PentaBDE was found in 17 percent of the couches. The chemical was phased out in the United States in 2005 after studies showed it was building up rapidly in human breast milk. In the tests of couches purchased prior to 2005, PentaBDE was the most common flame retardant, at 39 percent.
Tris was found in 24 percent of sofas purchased before 2005. But in couches bought after that, it was found in 52 percent, showing that it has become increasingly popular since PentaBDE was phased out.
Before 2005, PentaBDEs and Tris, also known as TDCPP, were the only flame retardants used in U.S. furniture, Stapleton said. Since then, chemical companies have developed several replacements, and scientists have struggled to keep pace with studying their health risks.
"Today, we know of at least six different mixtures being used as flame retardants in furniture," Stapleton said. "And we know less about the health effects of these flame retardants compared to PBDEs and TDCPP."
Firemaster 550, made by Chemtura, was found in 18 percent of couches tested. In February the U.S. Environmental Protection Agency put two of Firemaster 550's key ingredients on a list for review due to potential health concerns.
Mixtures of different kinds of chemicals were found in 13 percent of couches from 2005 or later. One is known as TBPP, which the authors say is the first report of its use as a flame retardant.
"This study highlights the fact that there are several new flame retardant chemicals replacing PBDEs in consumer products, most of which we have little to no human health data, which is concerning," said Lesliam Quirós-Alcalá of the University of California, Berkeley, who studies flame retardants in house dust but was not part of the new study.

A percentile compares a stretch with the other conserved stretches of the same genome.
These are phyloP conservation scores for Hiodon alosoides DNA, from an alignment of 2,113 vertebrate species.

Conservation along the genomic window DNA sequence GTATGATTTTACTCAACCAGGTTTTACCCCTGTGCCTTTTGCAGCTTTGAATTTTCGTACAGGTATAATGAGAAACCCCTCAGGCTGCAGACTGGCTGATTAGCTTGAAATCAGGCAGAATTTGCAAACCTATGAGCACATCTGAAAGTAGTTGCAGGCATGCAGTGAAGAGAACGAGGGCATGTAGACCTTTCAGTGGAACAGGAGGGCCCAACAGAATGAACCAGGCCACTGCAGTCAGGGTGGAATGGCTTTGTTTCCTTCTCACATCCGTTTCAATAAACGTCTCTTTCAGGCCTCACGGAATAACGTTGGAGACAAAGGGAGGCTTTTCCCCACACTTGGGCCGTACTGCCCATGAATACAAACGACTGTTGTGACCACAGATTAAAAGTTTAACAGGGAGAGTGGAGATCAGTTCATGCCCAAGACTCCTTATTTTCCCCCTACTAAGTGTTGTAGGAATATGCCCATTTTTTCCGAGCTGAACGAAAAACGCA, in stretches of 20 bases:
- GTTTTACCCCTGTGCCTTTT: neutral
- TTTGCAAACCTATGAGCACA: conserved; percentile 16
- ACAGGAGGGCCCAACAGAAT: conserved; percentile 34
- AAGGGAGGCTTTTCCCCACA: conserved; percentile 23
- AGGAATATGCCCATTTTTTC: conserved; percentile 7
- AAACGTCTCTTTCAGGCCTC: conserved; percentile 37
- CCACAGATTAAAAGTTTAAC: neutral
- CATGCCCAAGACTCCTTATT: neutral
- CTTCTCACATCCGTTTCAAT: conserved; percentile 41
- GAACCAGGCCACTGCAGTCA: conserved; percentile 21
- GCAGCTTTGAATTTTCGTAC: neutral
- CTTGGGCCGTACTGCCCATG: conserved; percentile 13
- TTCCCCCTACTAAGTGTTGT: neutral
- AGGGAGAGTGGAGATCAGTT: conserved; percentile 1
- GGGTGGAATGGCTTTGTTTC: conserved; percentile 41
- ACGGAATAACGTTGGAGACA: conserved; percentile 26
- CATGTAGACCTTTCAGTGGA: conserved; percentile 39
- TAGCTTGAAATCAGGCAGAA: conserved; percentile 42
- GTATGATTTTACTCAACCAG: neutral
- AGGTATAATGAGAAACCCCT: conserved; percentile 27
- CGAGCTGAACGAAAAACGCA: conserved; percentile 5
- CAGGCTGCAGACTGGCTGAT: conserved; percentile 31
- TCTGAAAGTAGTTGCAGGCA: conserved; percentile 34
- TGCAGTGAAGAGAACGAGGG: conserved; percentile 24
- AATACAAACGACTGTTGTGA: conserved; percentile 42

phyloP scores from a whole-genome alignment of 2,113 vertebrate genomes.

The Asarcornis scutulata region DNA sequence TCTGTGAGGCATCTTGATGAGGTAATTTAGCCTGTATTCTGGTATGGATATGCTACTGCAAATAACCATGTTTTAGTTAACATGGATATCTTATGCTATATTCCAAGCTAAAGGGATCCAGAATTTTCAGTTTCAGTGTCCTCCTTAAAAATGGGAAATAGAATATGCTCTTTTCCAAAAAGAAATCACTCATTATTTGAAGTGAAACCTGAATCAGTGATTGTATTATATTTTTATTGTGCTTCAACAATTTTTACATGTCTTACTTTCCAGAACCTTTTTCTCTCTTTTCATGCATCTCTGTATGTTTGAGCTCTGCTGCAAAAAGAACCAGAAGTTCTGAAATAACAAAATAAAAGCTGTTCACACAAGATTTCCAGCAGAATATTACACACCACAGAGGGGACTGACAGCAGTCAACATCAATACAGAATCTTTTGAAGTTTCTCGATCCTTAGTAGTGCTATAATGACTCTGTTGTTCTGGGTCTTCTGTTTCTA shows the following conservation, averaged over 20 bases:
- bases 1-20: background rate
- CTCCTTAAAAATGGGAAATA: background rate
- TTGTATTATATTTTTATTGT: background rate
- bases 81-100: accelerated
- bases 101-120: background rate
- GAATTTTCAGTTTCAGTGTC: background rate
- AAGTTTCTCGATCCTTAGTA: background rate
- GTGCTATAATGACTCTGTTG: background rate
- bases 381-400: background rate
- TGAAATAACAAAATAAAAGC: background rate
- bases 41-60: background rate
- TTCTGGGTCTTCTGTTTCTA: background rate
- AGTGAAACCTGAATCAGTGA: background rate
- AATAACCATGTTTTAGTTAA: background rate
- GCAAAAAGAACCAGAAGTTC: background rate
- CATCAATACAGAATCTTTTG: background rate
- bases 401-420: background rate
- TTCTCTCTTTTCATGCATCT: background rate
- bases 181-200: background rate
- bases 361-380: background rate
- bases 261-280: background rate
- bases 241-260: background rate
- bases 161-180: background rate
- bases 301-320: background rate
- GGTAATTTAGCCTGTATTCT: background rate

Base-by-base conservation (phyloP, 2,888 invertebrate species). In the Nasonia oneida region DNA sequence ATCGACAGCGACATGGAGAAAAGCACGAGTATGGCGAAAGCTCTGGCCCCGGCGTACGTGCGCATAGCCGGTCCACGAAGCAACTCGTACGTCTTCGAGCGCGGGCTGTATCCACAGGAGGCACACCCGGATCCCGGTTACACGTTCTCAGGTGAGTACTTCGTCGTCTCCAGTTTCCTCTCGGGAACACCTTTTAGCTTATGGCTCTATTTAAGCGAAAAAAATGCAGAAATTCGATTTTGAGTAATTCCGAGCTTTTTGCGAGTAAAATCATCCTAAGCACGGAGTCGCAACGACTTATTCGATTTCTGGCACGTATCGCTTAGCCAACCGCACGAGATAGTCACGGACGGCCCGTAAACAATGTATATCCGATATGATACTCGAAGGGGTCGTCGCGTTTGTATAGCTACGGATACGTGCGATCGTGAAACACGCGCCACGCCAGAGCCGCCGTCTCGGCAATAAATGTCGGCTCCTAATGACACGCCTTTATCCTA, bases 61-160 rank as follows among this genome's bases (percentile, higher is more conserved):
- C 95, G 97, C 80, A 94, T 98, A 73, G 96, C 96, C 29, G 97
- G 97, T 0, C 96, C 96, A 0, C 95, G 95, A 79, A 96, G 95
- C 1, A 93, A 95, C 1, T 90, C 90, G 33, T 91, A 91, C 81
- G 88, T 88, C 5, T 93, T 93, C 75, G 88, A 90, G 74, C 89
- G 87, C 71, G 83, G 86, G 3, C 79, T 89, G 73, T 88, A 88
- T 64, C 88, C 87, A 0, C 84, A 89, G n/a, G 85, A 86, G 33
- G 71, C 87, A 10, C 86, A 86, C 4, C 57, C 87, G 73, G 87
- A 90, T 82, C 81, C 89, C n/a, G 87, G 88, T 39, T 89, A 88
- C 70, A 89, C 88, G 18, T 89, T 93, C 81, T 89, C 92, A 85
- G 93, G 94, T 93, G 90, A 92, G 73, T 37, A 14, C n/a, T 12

PentaBDE and other brominated flame retardants known as PBDEs have been linked in some studies of people and animals to impaired neurological development, reduced fertility, early onset of puberty and altered thyroid hormones. Most recently, a study published this month found that prenatal and childhood exposures were linked to disabilities in attention, coordination and cognition in a cohort of school-age children.
By December, the last PBDE mixture in consumer products, DecaBDE, is scheduled for phase-out, but PBDEs will linger in older couches and in people.
"Given their environmental, and biological persistence, they are likely to join the legacy POPs [persistent organic pollutants], like PCBs and DDT, in being with us for the foreseeable future," said Linda Birnbaum, director of the National Institute of Environmental Health Sciences and National Toxicology Program.
Flame retardants are semi-volatile and do not stay in cushions. Toddlers and young children who crawl on the floor are highly exposed through dust. Research from Stapleton's lab has linked levels of PentaBDEs on toddlers’ hands to the blood levels in their bodies.
Birnbaum said dust tainted by the couches and other household items is “a major route of exposure to people."
Low-income families face disparately high residential exposures to the banned compounds PBDEs compared to newer flame retardants. That's due to the presence of older, deteriorated or poorly manufactured furniture treated with PBDEs.
"Low-income families may keep their furniture for longer, prolonging exposure to phased-out chemicals," Quirós-Alcalá said.
Concentrations of the chemicals in couches averaged 4 to 5 percent by weight, but some couches had over 11 percent.
Ironically, these levels of flame retardants may not stop a house fire. "There is growing evidence that at the concentrations used in products, they are not protective against fires," Birnbaum said.